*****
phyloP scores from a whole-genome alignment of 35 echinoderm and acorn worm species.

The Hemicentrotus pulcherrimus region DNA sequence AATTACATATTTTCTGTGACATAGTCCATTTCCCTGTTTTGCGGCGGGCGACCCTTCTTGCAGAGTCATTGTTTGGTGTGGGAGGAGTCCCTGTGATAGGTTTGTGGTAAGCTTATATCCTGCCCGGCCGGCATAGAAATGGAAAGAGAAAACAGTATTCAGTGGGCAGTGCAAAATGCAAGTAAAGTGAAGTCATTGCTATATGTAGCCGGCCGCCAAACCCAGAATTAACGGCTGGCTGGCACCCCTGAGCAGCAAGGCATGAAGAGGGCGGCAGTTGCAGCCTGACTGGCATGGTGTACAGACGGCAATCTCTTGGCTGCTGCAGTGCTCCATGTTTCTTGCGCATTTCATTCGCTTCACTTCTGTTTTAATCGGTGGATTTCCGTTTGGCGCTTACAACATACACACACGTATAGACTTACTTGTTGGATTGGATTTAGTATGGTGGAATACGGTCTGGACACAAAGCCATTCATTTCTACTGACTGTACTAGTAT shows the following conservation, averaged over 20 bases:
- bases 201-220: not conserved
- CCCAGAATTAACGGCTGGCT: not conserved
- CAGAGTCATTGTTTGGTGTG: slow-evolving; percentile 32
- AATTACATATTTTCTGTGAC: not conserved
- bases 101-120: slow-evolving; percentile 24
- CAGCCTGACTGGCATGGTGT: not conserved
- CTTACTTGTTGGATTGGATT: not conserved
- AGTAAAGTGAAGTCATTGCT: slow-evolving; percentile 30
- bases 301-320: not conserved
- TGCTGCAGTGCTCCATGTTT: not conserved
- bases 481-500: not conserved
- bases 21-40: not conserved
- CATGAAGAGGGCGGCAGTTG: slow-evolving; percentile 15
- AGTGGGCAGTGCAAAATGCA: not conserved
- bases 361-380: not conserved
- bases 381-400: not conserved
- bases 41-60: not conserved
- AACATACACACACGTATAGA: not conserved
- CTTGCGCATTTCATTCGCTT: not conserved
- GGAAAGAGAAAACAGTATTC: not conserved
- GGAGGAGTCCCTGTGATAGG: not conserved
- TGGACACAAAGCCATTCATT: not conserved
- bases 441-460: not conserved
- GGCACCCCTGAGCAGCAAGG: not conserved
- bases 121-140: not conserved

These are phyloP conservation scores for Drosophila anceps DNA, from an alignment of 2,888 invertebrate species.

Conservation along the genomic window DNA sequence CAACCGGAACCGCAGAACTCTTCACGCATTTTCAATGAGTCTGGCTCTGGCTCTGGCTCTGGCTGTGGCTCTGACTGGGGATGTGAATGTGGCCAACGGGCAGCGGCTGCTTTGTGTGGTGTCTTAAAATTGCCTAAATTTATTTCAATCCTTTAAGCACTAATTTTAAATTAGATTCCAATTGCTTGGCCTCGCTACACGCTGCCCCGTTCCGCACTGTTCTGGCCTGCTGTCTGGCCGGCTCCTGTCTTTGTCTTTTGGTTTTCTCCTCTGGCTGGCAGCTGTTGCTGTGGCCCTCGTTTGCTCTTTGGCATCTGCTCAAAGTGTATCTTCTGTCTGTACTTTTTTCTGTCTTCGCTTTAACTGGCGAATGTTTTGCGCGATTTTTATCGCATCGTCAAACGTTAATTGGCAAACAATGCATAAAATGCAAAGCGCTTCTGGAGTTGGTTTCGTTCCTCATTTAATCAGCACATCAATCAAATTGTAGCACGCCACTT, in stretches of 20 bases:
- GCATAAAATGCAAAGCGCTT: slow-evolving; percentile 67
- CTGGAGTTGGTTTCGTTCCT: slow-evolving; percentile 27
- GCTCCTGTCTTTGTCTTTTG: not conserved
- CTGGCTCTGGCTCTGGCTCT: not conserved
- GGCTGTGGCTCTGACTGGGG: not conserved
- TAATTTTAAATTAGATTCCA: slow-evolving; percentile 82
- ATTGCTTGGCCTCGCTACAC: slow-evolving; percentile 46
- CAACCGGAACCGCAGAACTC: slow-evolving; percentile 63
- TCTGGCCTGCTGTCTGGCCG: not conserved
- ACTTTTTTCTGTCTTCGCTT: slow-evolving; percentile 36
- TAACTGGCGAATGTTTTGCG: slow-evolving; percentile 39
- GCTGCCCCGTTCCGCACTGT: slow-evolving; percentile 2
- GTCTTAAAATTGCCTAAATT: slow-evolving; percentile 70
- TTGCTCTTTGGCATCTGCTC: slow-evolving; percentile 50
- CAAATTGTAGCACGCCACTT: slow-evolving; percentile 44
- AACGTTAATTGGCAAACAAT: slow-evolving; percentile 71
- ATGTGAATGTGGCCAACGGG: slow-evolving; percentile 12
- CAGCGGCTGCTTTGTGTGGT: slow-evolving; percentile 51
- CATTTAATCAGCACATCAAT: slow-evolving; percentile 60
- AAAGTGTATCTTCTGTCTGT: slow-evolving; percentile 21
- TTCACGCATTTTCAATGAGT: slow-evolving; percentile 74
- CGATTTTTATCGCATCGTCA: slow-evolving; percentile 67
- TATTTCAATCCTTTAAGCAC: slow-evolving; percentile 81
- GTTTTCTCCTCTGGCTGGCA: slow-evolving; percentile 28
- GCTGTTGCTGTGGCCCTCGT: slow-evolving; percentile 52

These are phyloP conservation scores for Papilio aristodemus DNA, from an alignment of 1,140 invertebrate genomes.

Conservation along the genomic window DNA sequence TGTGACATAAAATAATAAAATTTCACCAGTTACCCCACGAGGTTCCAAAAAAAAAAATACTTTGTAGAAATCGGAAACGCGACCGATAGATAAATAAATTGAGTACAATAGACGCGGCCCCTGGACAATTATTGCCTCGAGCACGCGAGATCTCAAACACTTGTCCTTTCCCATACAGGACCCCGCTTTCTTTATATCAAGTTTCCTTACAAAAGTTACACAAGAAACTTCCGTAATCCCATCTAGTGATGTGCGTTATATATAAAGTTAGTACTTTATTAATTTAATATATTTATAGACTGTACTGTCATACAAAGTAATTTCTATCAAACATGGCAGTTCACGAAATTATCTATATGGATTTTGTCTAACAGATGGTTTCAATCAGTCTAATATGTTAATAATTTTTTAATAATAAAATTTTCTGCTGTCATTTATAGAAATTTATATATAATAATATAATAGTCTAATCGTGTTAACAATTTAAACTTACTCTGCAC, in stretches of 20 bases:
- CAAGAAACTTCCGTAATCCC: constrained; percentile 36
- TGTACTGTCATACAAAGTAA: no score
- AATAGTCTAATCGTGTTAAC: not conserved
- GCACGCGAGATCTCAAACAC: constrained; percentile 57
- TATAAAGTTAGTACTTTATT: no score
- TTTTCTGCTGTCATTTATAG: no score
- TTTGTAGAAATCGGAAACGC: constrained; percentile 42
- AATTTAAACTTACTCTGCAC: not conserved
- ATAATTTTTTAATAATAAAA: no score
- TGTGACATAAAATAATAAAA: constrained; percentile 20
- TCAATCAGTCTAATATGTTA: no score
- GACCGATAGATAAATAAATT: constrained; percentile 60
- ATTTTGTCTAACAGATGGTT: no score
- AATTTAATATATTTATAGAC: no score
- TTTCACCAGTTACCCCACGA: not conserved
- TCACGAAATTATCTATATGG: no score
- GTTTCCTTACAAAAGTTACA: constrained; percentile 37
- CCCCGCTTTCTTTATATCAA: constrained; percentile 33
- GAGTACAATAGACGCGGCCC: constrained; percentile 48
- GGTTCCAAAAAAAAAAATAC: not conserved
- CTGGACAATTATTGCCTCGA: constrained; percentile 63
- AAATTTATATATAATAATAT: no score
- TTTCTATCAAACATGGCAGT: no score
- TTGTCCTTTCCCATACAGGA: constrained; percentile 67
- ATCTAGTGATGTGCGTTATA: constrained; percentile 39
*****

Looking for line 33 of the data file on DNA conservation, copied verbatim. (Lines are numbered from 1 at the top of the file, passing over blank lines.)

- CTGGCTCTGGCTCTGGCTCT: not conserved